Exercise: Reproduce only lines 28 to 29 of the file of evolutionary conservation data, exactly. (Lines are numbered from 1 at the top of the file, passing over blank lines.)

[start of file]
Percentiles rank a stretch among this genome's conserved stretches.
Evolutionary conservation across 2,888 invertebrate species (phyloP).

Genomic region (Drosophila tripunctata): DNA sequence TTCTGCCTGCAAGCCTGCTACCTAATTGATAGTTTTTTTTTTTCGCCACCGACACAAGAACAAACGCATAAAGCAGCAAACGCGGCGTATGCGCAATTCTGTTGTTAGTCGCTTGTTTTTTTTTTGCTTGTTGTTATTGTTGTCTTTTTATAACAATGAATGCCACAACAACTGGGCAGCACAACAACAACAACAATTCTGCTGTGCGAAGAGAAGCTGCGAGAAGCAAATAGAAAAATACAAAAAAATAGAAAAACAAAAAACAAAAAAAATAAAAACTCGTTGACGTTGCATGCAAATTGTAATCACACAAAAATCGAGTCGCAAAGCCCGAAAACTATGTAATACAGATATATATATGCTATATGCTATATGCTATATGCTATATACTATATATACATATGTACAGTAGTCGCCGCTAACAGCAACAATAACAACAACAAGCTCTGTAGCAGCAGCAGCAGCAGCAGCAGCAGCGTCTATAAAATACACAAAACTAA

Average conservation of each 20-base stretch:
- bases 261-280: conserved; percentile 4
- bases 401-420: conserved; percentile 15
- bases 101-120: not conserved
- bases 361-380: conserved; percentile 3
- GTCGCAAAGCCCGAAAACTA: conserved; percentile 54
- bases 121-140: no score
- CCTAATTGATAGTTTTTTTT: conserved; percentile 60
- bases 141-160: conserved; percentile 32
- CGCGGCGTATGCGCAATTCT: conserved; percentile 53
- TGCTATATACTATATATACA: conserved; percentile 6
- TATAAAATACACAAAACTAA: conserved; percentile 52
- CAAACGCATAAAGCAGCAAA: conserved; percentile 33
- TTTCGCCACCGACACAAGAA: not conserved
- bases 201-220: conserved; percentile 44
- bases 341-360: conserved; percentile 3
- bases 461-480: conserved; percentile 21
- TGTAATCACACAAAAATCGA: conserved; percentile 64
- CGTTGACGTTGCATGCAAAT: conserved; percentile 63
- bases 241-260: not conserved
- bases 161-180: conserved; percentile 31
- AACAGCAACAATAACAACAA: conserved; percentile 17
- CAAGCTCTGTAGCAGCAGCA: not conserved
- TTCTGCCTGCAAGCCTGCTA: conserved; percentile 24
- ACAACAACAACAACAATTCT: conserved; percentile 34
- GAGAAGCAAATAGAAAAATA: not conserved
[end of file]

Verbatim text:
- ACAACAACAACAACAATTCT: conserved; percentile 34
- GAGAAGCAAATAGAAAAATA: not conserved